Lunar oxygen project begins

June 8, 2005

Florida Tech is collaborating with British Titanium, Cambridge University and the Kennedy Space Center on a NASA-funded project to produce oxygen from the Moon's regolith (top soil covering solid rock).
The goal of the study ultimately is to produce oxygen on the moon using the FFC Cambridge process, which uses electrochemical reduction of metal oxides in a molten salt electrolyte. Liquid oxygen is by far the largest component of rocket fuel, forming as much as 85 percent by weight. Its production on the moon would enable rockets to re-fuel on their way to far-flung corners of the earth's solar system.

The total budget for phase 1 of the project, titled, "ILMENOX," is $1.8 million with British Titanium serving as the primary contractor on the award. Initial phase 1 financial support to Florida Tech is $430,000.

Project director is Dr. Derek Fray. He is a co-inventor of the FFC Cambridge titanium electrolytic production process, head of the Department of Materials Science and Metallurgy at the U.K.'s University of Cambridge and chief science officer for British Titanium. Florida Tech's Dr. Jonathan Whitlow, associate professor of chemical engineering, is Florida Tech's principal investigator on the project. Since 1998 he has conducted research with NASA support on In-Situ Resource Utilization (ISRU) from resources on the moon and in the Martian atmosphere.

"Locally produced oxygen for rocket propulsion promises by far the greatest cost and mass savings. It is crucial to achieving a sustained and affordable human robotic program to explore the solar system and beyond," said Whitlow.

The FFC process will possibly produce lower cost metals on earth, most notably titanium. According to Whitlow, "The use of this technology on the moon for ISRU is promising because it has the potential to extract virtually all of the oxygen from the lunar regolith at temperatures lower than competing processes, which have less extraction efficiencies."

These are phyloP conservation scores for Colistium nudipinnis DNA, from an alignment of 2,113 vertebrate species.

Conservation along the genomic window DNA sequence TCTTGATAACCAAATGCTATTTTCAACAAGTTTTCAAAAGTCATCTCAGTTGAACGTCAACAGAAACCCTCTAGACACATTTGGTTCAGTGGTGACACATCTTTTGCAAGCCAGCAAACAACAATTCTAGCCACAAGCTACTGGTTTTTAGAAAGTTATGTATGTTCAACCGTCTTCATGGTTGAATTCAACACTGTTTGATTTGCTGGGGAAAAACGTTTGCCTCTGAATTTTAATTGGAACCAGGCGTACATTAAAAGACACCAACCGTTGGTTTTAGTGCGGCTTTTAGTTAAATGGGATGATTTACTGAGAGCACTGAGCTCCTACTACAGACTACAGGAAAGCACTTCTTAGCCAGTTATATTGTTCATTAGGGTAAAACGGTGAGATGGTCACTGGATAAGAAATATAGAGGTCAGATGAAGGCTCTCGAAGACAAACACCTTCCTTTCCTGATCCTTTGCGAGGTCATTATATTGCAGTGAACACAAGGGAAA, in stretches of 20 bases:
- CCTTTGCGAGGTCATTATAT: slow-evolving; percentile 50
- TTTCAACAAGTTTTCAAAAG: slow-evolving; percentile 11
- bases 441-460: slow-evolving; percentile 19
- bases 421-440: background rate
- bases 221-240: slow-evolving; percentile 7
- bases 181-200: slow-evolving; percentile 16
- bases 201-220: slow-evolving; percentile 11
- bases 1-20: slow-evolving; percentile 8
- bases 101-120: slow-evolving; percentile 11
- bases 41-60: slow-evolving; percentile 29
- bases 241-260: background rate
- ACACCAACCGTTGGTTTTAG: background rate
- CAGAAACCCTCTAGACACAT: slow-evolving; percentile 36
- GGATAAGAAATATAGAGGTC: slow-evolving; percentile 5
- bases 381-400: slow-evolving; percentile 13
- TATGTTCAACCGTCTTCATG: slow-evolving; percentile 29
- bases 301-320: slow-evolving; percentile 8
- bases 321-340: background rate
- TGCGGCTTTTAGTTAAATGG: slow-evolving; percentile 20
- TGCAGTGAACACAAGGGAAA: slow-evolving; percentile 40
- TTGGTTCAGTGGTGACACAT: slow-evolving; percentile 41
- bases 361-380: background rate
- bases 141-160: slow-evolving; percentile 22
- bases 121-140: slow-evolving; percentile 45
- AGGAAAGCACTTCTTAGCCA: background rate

Manned space missions received presidential support in Jan. 2004 when George W. Bush announced plans to send an expedition to the moon by 2015.

Source: Florida Institute of Technology

Explore further: Researchers discover potentially harmful nanoparticles produced through burning coal

Related Stories

Subtly shaded map of moon reveals titanium treasure troves

October 7, 2011

(PhysOrg.com) -- A map of the Moon combining observations in visible and ultraviolet wavelengths shows a treasure trove of areas rich in Titanium ores. Not only is Titanium a valuable mineral, it is key to helping scientists ...

Hubble Prospects For Resources on The Moon

October 19, 2005

America has always been a land of pioneers, from the first settlers to those who moved west in the 1800s. As they started their new lives in new places, these men and women had to learn to live off of the land. Now, the ...

The future of moon mining

November 17, 2016

Ever since we began sending crewed missions to the moon, people have been dreaming of the day when we might one day colonize it. Just imagine, a settlement on the lunar surface, where everyone constantly feels only about ...

Recommended for you

Spider-web 'labyrinths' may help reduce noise pollution

October 17, 2017

(Phys.org)—Researchers have demonstrated that the geometry of a natural spider web can be used to design new structures that address one of the biggest challenges in sound control: reducing low-frequency noise, which is ...

In search of the ninth planet

October 17, 2017

A University of Michigan doctoral student has logged two pieces of evidence that may support the existence of a planet that could be part of our solar system, beyond Neptune.

A new way to harness wasted methane

October 17, 2017

Methane gas, a vast natural resource, is often disposed of through burning, but new research by scientists at MIT could make it easier to capture this gas for use as fuel or a chemical feedstock.

0 comments

Please sign in to add a comment. Registration is free, and takes less than a minute. Read more

Click here to reset your password.
Sign in to get notified via email when new comments are made.